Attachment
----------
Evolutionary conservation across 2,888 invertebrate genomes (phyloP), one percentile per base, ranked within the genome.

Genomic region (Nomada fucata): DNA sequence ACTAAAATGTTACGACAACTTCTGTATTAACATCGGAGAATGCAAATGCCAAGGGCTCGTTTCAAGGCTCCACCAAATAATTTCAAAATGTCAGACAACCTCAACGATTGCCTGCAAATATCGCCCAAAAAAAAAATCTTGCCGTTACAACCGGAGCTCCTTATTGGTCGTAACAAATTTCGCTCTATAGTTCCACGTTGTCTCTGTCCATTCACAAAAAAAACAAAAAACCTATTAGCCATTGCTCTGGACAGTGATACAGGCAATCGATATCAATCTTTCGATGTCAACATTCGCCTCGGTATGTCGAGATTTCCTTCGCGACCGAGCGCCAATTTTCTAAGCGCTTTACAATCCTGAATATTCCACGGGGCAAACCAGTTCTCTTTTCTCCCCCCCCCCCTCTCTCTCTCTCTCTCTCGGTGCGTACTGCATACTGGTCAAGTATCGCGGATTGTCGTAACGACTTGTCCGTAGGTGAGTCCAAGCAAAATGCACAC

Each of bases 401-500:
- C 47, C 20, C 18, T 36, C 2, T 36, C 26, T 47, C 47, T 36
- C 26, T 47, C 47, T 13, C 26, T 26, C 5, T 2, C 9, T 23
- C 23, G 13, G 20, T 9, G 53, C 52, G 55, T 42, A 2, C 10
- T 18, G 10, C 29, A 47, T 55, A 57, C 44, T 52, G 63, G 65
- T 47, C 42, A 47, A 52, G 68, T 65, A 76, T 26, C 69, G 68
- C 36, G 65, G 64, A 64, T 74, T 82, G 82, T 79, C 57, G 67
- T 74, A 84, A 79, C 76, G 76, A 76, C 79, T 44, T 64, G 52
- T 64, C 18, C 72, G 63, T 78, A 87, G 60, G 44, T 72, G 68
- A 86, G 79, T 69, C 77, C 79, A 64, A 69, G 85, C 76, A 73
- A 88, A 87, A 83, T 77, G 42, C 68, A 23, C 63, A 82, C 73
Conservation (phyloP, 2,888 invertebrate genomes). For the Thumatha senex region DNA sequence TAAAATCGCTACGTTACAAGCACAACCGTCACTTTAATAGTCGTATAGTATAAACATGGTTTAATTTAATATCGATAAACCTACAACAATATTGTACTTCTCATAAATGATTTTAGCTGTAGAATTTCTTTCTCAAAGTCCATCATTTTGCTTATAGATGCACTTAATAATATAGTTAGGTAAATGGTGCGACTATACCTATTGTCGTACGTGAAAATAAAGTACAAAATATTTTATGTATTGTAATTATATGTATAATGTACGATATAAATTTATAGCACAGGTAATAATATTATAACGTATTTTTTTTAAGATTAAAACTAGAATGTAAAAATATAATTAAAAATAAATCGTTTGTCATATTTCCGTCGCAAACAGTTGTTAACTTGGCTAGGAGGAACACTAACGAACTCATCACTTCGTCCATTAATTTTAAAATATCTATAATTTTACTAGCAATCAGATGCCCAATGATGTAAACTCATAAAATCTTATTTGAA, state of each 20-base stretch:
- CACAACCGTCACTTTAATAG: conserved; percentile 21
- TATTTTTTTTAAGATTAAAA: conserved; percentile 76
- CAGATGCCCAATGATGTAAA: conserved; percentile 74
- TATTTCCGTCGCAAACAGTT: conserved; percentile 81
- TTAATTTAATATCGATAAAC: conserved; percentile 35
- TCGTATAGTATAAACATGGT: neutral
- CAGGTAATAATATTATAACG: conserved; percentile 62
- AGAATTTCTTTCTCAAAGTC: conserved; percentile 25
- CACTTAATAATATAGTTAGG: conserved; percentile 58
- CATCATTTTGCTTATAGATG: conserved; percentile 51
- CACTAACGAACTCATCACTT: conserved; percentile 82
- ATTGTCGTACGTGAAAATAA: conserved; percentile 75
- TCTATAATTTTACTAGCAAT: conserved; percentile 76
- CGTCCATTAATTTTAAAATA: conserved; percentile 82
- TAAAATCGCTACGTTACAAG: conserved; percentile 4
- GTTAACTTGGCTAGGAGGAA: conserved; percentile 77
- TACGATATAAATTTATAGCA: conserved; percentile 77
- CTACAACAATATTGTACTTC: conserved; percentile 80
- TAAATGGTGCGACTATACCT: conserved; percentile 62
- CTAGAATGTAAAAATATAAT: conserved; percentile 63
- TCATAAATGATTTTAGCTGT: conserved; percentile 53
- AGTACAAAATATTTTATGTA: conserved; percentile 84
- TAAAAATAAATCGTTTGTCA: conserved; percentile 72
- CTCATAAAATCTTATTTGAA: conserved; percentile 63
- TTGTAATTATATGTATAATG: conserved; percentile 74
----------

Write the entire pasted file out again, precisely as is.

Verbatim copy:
Evolutionary conservation across 2,888 invertebrate genomes (phyloP), one percentile per base, ranked within the genome.

Genomic region (Nomada fucata): DNA sequence ACTAAAATGTTACGACAACTTCTGTATTAACATCGGAGAATGCAAATGCCAAGGGCTCGTTTCAAGGCTCCACCAAATAATTTCAAAATGTCAGACAACCTCAACGATTGCCTGCAAATATCGCCCAAAAAAAAAATCTTGCCGTTACAACCGGAGCTCCTTATTGGTCGTAACAAATTTCGCTCTATAGTTCCACGTTGTCTCTGTCCATTCACAAAAAAAACAAAAAACCTATTAGCCATTGCTCTGGACAGTGATACAGGCAATCGATATCAATCTTTCGATGTCAACATTCGCCTCGGTATGTCGAGATTTCCTTCGCGACCGAGCGCCAATTTTCTAAGCGCTTTACAATCCTGAATATTCCACGGGGCAAACCAGTTCTCTTTTCTCCCCCCCCCCCTCTCTCTCTCTCTCTCTCGGTGCGTACTGCATACTGGTCAAGTATCGCGGATTGTCGTAACGACTTGTCCGTAGGTGAGTCCAAGCAAAATGCACAC

Each of bases 401-500:
- C 47, C 20, C 18, T 36, C 2, T 36, C 26, T 47, C 47, T 36
- C 26, T 47, C 47, T 13, C 26, T 26, C 5, T 2, C 9, T 23
- C 23, G 13, G 20, T 9, G 53, C 52, G 55, T 42, A 2, C 10
- T 18, G 10, C 29, A 47, T 55, A 57, C 44, T 52, G 63, G 65
- T 47, C 42, A 47, A 52, G 68, T 65, A 76, T 26, C 69, G 68
- C 36, G 65, G 64, A 64, T 74, T 82, G 82, T 79, C 57, G 67
- T 74, A 84, A 79, C 76, G 76, A 76, C 79, T 44, T 64, G 52
- T 64, C 18, C 72, G 63, T 78, A 87, G 60, G 44, T 72, G 68
- A 86, G 79, T 69, C 77, C 79, A 64, A 69, G 85, C 76, A 73
- A 88, A 87, A 83, T 77, G 42, C 68, A 23, C 63, A 82, C 73
Conservation (phyloP, 2,888 invertebrate genomes). For the Thumatha senex region DNA sequence TAAAATCGCTACGTTACAAGCACAACCGTCACTTTAATAGTCGTATAGTATAAACATGGTTTAATTTAATATCGATAAACCTACAACAATATTGTACTTCTCATAAATGATTTTAGCTGTAGAATTTCTTTCTCAAAGTCCATCATTTTGCTTATAGATGCACTTAATAATATAGTTAGGTAAATGGTGCGACTATACCTATTGTCGTACGTGAAAATAAAGTACAAAATATTTTATGTATTGTAATTATATGTATAATGTACGATATAAATTTATAGCACAGGTAATAATATTATAACGTATTTTTTTTAAGATTAAAACTAGAATGTAAAAATATAATTAAAAATAAATCGTTTGTCATATTTCCGTCGCAAACAGTTGTTAACTTGGCTAGGAGGAACACTAACGAACTCATCACTTCGTCCATTAATTTTAAAATATCTATAATTTTACTAGCAATCAGATGCCCAATGATGTAAACTCATAAAATCTTATTTGAA, state of each 20-base stretch:
- CACAACCGTCACTTTAATAG: conserved; percentile 21
- TATTTTTTTTAAGATTAAAA: conserved; percentile 76
- CAGATGCCCAATGATGTAAA: conserved; percentile 74
- TATTTCCGTCGCAAACAGTT: conserved; percentile 81
- TTAATTTAATATCGATAAAC: conserved; percentile 35
- TCGTATAGTATAAACATGGT: neutral
- CAGGTAATAATATTATAACG: conserved; percentile 62
- AGAATTTCTTTCTCAAAGTC: conserved; percentile 25
- CACTTAATAATATAGTTAGG: conserved; percentile 58
- CATCATTTTGCTTATAGATG: conserved; percentile 51
- CACTAACGAACTCATCACTT: conserved; percentile 82
- ATTGTCGTACGTGAAAATAA: conserved; percentile 75
- TCTATAATTTTACTAGCAAT: conserved; percentile 76
- CGTCCATTAATTTTAAAATA: conserved; percentile 82
- TAAAATCGCTACGTTACAAG: conserved; percentile 4
- GTTAACTTGGCTAGGAGGAA: conserved; percentile 77
- TACGATATAAATTTATAGCA: conserved; percentile 77
- CTACAACAATATTGTACTTC: conserved; percentile 80
- TAAATGGTGCGACTATACCT: conserved; percentile 62
- CTAGAATGTAAAAATATAAT: conserved; percentile 63
- TCATAAATGATTTTAGCTGT: conserved; percentile 53
- AGTACAAAATATTTTATGTA: conserved; percentile 84
- TAAAAATAAATCGTTTGTCA: conserved; percentile 72
- CTCATAAAATCTTATTTGAA: conserved; percentile 63
- TTGTAATTATATGTATAATG: conserved; percentile 74